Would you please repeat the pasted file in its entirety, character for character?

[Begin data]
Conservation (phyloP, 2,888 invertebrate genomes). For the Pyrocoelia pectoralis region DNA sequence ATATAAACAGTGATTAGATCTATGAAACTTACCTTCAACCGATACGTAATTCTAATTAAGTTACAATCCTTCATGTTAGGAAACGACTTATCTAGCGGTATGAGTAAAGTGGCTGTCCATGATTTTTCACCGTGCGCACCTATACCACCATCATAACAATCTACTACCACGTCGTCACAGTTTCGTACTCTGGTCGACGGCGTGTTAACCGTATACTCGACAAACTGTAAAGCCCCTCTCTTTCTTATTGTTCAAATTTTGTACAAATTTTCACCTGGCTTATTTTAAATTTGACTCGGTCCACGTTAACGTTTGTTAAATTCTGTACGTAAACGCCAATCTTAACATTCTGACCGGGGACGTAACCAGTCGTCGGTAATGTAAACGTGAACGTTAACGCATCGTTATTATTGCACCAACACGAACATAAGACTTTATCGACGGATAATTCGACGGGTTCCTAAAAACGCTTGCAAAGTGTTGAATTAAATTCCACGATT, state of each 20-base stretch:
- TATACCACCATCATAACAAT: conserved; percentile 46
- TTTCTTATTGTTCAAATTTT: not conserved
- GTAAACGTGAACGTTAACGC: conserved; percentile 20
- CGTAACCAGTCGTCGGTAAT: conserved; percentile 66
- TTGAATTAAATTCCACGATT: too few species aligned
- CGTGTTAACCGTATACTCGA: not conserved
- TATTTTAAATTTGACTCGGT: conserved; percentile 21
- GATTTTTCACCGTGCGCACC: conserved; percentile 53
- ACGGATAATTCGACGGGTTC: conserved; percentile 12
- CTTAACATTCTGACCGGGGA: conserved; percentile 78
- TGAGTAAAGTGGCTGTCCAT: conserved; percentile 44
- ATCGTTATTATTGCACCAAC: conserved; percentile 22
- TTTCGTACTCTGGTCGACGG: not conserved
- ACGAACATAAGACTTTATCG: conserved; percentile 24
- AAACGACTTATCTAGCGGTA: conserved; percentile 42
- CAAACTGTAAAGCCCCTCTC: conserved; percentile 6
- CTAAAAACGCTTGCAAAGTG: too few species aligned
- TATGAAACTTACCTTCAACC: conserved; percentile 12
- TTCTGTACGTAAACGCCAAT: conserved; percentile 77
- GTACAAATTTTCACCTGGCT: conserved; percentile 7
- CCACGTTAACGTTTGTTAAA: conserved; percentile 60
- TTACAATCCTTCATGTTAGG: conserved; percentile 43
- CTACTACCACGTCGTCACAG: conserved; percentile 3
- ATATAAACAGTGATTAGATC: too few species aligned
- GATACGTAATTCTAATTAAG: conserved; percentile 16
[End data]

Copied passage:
Conservation (phyloP, 2,888 invertebrate genomes). For the Pyrocoelia pectoralis region DNA sequence ATATAAACAGTGATTAGATCTATGAAACTTACCTTCAACCGATACGTAATTCTAATTAAGTTACAATCCTTCATGTTAGGAAACGACTTATCTAGCGGTATGAGTAAAGTGGCTGTCCATGATTTTTCACCGTGCGCACCTATACCACCATCATAACAATCTACTACCACGTCGTCACAGTTTCGTACTCTGGTCGACGGCGTGTTAACCGTATACTCGACAAACTGTAAAGCCCCTCTCTTTCTTATTGTTCAAATTTTGTACAAATTTTCACCTGGCTTATTTTAAATTTGACTCGGTCCACGTTAACGTTTGTTAAATTCTGTACGTAAACGCCAATCTTAACATTCTGACCGGGGACGTAACCAGTCGTCGGTAATGTAAACGTGAACGTTAACGCATCGTTATTATTGCACCAACACGAACATAAGACTTTATCGACGGATAATTCGACGGGTTCCTAAAAACGCTTGCAAAGTGTTGAATTAAATTCCACGATT, state of each 20-base stretch:
- TATACCACCATCATAACAAT: conserved; percentile 46
- TTTCTTATTGTTCAAATTTT: not conserved
- GTAAACGTGAACGTTAACGC: conserved; percentile 20
- CGTAACCAGTCGTCGGTAAT: conserved; percentile 66
- TTGAATTAAATTCCACGATT: too few species aligned
- CGTGTTAACCGTATACTCGA: not conserved
- TATTTTAAATTTGACTCGGT: conserved; percentile 21
- GATTTTTCACCGTGCGCACC: conserved; percentile 53
- ACGGATAATTCGACGGGTTC: conserved; percentile 12
- CTTAACATTCTGACCGGGGA: conserved; percentile 78
- TGAGTAAAGTGGCTGTCCAT: conserved; percentile 44
- ATCGTTATTATTGCACCAAC: conserved; percentile 22
- TTTCGTACTCTGGTCGACGG: not conserved
- ACGAACATAAGACTTTATCG: conserved; percentile 24
- AAACGACTTATCTAGCGGTA: conserved; percentile 42
- CAAACTGTAAAGCCCCTCTC: conserved; percentile 6
- CTAAAAACGCTTGCAAAGTG: too few species aligned
- TATGAAACTTACCTTCAACC: conserved; percentile 12
- TTCTGTACGTAAACGCCAAT: conserved; percentile 77
- GTACAAATTTTCACCTGGCT: conserved; percentile 7
- CCACGTTAACGTTTGTTAAA: conserved; percentile 60
- TTACAATCCTTCATGTTAGG: conserved; percentile 43
- CTACTACCACGTCGTCACAG: conserved; percentile 3
- ATATAAACAGTGATTAGATC: too few species aligned
- GATACGTAATTCTAATTAAG: conserved; percentile 16